Monday, January 29, 2007

January 29 Week In Review

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Week In Review
January 29, 2007
by Bill Onasch

Good Actions–But Should Have Been A Whole Lot Better
The January 27 March On Washington against the war, with supporter actions in San Francisco, Los Angeles, and a few other local areas, were respectable. Most veteran observers that I have spoken to agree there were upwards of 100,000 in DC. But that’s somewhat smaller than some previous ones and did not adequately reflect the growing antiwar sentiment, now embraced by the majority.

One factor holding down maximum turnout was the time of year. The biggest national mobilizations have always been held in the spring or fall, for many good reasons. The January date was selected by United for Peace and Justice, the largest of competing antiwar coalitions, out of political considerations. The demonstrations were aimed to set the table to lobby the new Democrat majority today in the Capitol, early in the session.

But that table got turned before they got a chance to sit down. Bush’s “surge” was a gift to cynical politicians, giving them a chance to manipulate antiwar sentiment without presenting any alternative plan to end the war.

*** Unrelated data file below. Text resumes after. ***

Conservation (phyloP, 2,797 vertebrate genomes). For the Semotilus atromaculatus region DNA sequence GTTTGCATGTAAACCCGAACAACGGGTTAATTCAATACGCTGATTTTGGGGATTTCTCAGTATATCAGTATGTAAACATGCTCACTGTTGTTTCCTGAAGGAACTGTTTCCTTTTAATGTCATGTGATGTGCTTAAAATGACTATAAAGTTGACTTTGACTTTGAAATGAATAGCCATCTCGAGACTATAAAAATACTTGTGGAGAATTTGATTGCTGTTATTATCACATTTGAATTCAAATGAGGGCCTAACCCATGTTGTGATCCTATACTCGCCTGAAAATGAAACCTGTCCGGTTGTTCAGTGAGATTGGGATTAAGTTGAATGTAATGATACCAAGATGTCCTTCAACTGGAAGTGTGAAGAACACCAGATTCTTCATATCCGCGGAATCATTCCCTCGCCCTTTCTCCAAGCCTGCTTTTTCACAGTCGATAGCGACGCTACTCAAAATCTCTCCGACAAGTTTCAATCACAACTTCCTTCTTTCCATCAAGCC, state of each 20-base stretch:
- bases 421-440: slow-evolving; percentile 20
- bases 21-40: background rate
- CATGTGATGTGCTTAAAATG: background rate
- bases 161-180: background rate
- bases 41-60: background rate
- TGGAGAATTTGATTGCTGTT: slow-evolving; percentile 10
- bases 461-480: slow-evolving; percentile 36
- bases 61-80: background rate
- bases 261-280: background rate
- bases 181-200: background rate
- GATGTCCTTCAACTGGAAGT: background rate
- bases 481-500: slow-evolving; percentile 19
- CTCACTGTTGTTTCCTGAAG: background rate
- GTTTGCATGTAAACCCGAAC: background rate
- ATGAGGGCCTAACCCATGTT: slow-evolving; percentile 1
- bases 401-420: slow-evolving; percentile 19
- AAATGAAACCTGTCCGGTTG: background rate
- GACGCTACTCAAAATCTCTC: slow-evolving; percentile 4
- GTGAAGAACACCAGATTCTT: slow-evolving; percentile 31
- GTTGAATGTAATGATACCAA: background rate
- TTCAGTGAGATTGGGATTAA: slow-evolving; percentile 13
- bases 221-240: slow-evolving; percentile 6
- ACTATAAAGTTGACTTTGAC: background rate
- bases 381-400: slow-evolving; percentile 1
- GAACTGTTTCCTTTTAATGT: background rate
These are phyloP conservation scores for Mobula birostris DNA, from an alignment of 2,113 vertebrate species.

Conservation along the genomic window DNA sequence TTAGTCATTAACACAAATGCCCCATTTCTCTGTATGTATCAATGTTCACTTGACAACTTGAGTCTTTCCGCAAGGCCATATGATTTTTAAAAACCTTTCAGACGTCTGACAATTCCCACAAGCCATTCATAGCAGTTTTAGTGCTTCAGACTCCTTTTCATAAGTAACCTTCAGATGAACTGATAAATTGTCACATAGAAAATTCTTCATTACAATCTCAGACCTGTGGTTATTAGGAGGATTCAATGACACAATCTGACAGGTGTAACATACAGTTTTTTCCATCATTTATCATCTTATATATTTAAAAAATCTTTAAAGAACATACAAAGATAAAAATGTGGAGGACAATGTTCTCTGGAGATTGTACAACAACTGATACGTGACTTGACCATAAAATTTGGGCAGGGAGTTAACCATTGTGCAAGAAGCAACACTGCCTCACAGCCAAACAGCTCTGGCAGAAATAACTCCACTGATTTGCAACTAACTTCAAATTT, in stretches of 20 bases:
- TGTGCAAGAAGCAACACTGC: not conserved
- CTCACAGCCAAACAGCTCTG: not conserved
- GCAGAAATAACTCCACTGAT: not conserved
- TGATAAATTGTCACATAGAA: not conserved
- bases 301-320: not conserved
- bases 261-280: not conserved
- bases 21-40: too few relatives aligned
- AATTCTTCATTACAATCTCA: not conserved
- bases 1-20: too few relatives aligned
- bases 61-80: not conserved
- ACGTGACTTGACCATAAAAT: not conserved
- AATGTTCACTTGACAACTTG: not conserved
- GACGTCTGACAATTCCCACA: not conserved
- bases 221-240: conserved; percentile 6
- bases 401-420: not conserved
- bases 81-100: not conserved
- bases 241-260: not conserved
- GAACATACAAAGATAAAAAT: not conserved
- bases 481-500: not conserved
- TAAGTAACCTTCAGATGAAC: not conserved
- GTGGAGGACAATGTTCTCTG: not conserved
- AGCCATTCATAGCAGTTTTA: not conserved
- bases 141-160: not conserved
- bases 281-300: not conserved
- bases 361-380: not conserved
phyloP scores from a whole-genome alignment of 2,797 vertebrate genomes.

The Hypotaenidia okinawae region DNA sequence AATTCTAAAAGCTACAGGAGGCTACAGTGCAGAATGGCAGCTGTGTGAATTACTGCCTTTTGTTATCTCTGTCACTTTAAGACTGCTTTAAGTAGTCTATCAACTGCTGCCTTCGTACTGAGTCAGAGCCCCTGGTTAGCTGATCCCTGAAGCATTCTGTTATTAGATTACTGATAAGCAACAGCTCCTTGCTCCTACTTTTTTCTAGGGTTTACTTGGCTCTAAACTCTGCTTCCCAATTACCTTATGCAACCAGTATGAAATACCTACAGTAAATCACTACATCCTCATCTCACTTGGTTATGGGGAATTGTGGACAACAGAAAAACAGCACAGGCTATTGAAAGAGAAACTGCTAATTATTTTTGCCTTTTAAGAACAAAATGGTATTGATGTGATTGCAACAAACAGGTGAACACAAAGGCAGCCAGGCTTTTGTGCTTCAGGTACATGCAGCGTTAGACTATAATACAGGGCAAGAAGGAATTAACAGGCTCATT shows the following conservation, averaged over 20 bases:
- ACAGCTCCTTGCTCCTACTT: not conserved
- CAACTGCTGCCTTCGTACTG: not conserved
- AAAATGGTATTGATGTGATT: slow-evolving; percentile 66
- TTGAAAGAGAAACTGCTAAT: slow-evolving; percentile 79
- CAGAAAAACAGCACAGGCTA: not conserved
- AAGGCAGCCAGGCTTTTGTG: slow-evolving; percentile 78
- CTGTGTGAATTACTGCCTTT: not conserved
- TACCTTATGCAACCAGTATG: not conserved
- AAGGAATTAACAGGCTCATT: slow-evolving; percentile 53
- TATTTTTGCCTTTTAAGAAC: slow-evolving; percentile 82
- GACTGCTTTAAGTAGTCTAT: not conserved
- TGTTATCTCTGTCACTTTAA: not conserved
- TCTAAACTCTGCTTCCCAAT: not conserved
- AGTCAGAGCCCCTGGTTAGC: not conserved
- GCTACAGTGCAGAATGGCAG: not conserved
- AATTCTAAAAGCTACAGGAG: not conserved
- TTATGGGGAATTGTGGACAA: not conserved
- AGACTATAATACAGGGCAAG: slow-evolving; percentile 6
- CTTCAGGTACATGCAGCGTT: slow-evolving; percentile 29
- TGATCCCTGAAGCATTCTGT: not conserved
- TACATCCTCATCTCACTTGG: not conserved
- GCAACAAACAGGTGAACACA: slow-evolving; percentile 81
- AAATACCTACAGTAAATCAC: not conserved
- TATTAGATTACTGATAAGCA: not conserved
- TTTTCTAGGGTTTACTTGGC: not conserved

A hastily concocted “coalition,” calling itself Americans Against Escalation In Iraq, appeared on the scene. Composed of SEIU, Win Without War, the US Student Association, and several Democrat PACs such as, and Campaign for America’s Future, they called on congress to “stand up to the President and insist on a policy which responsibly brings our troops home”–at some unspecified future time. The UFPJ lobbyists today will hear plenty about Democrats “standing up to the President” by introducing one or more nonbinding resolutions against the surge-–and little else.

There was widespread endorsement of Saturday’s protests by labor bodies and leaders. Barb Kucera wrote a good summary in Workday Minnesota. Fred Mason, president of the Maryland AFL-CIO, and a co-convener of US Labor Against the War, gave a good speech to the Washington rally on behalf of AFL-CIO president John Sweeney. In San Francisco Alan Benjamin gave an excellent talk representing the San Francisco Labor Council.

That’s all well and good. But USLAW reports that the Washington labor contingent was only 2,000–about 2 percent of the total. While undoubtedly many other unionists came on their own clearly the mainstream unions that gave paper support did zero to mobilize their members.

Once again the antiwar movement has fallen far short of what is both needed and possible to bring about an end to this war. A competing coalition, ANSWER, has called for another Washington demonstration on March 17–another needlessly unfortunate scheduling choice putting it in to conflict with St Patrick’s Day celebrations across the country. The track record of ANSWER working to draw in broad participation is not encouraging. Still, we must do what we can and build any reasonable action called against this war. We also need to find a way to forge a unified movement, deciding actions democratically, in order to deliver a knock out punch while we have the war makers on the ropes.